Williams: As a company scales and grows, you hear a lot about how the culture begins to dilute and individuals get complacent. But the thing I’m seeing here is that Duo holds every individual — including management — accountable when it comes to culture. When you’re in our Austin, Ann Arbor, London or San Mateo offices, you come as you are, and people respect you. You are expected to perform and you can expect the same from others.
How does this place compare to some of your previous positions?
Keton: I had walked into Duo during the Austin Startup Week Crawl in October and was blown away. I actually told my friend when we left the office: “That’s an organization I want to work for.” It felt like a more mature atmosphere than some of the other startups I visited but not in a stuffy way. It felt welcoming and relaxed. At the event, I first spoke with an account executive, then was pulled over to speak directly with the hiring manager. I interviewed the next day and signed on in November.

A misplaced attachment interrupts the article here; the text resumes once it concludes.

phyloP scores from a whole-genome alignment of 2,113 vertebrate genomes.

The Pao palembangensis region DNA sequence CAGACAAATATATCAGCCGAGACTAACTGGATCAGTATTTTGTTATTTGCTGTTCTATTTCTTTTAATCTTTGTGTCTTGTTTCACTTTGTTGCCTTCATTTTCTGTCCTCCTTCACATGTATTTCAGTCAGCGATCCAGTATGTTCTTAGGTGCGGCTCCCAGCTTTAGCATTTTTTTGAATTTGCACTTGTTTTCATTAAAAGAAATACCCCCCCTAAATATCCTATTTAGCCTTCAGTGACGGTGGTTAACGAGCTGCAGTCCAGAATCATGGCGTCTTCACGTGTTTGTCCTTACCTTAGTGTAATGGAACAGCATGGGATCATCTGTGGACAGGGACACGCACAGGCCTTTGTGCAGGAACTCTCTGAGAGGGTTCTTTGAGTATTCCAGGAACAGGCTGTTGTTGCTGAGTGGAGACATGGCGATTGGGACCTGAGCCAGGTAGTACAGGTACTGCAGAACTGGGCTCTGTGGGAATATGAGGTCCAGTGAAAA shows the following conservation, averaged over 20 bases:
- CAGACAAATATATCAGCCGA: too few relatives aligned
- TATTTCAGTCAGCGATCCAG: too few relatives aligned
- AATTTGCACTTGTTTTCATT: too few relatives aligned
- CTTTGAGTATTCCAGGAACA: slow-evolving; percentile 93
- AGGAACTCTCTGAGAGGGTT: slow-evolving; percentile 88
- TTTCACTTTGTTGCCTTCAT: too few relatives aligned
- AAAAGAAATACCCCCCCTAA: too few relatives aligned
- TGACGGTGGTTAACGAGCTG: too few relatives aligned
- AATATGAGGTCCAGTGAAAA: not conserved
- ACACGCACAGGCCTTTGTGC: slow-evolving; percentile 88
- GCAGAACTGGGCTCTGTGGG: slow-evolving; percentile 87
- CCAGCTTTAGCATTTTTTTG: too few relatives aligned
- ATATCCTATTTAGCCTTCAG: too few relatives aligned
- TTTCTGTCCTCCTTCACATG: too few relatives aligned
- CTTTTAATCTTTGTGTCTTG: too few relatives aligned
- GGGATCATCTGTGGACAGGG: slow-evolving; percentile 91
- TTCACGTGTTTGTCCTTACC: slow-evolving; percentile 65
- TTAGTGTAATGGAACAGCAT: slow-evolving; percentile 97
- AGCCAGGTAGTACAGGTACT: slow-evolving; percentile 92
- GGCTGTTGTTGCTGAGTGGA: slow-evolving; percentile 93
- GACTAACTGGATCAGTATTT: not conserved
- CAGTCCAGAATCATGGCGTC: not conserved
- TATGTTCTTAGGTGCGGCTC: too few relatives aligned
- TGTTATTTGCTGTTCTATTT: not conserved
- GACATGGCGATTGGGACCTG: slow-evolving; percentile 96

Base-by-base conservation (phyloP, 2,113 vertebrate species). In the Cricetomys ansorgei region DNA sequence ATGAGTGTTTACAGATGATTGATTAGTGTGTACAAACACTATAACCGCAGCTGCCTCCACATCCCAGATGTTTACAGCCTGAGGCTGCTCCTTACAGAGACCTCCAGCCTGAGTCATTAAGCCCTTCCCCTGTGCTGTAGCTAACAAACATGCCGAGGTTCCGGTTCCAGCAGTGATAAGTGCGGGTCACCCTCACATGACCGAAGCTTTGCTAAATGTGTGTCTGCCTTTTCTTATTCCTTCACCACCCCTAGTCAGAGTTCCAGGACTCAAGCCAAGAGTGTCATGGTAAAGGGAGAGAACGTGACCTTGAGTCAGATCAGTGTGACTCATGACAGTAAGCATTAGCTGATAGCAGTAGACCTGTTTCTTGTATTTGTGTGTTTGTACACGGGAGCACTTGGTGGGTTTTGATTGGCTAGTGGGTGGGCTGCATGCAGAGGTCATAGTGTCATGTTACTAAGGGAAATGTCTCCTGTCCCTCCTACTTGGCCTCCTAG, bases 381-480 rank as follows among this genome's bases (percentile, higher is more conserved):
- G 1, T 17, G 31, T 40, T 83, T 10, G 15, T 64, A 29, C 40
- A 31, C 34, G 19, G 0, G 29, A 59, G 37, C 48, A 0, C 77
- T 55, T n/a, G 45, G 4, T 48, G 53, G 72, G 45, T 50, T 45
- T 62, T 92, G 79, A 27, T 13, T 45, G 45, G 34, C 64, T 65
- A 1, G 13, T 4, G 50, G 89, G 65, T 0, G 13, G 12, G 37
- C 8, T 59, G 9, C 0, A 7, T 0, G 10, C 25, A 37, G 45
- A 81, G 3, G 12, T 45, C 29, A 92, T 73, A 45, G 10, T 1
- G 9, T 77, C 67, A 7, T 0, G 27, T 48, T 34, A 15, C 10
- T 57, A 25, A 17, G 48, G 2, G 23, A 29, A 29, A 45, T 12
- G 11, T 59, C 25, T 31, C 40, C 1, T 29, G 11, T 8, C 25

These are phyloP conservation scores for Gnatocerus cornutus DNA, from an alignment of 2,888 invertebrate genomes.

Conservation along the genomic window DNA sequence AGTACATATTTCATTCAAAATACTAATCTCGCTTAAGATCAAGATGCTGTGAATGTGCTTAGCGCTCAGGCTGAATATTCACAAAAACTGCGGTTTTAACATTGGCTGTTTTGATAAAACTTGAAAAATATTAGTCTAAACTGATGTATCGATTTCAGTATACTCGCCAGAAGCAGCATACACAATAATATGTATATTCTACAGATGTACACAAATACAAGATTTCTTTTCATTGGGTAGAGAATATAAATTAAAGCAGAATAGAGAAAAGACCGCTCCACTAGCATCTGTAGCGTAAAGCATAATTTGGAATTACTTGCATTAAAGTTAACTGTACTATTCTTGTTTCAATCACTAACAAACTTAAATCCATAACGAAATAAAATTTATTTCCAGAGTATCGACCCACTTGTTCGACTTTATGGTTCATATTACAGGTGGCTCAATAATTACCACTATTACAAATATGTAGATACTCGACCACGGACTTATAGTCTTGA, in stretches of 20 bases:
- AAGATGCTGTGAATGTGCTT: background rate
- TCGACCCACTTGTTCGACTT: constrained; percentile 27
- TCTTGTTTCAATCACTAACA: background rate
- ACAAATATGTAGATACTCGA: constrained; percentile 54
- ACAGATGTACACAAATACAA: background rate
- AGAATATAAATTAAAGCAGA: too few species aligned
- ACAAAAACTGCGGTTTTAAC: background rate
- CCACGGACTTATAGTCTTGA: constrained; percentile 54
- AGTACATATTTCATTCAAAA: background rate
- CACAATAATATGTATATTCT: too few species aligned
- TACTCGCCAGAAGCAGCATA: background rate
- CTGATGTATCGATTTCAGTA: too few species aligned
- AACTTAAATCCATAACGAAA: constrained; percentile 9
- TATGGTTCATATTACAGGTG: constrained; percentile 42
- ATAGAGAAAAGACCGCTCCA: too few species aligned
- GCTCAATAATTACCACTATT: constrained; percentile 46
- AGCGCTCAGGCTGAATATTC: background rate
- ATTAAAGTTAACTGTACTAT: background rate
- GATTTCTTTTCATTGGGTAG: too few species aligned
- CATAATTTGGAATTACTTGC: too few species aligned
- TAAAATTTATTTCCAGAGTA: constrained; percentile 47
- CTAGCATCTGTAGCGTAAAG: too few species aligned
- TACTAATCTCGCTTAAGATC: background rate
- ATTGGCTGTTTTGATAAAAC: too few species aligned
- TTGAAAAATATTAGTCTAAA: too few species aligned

Matthews: Duo is one of those few places where we do more than just talk about culture and values. We live up to them. I’ve never had a negative interaction with anyone, and that includes when discussions get heated. They get heated because we’re passionate, and we’re all learning together and learning how to be better. People go the extra mile here to help someone out, whether that’s sitting down to explain a piece of code or offer suggestions on how to navigate the sales cycle. We’re here and we’re ready to share with one another.
How do y’all celebrate wins?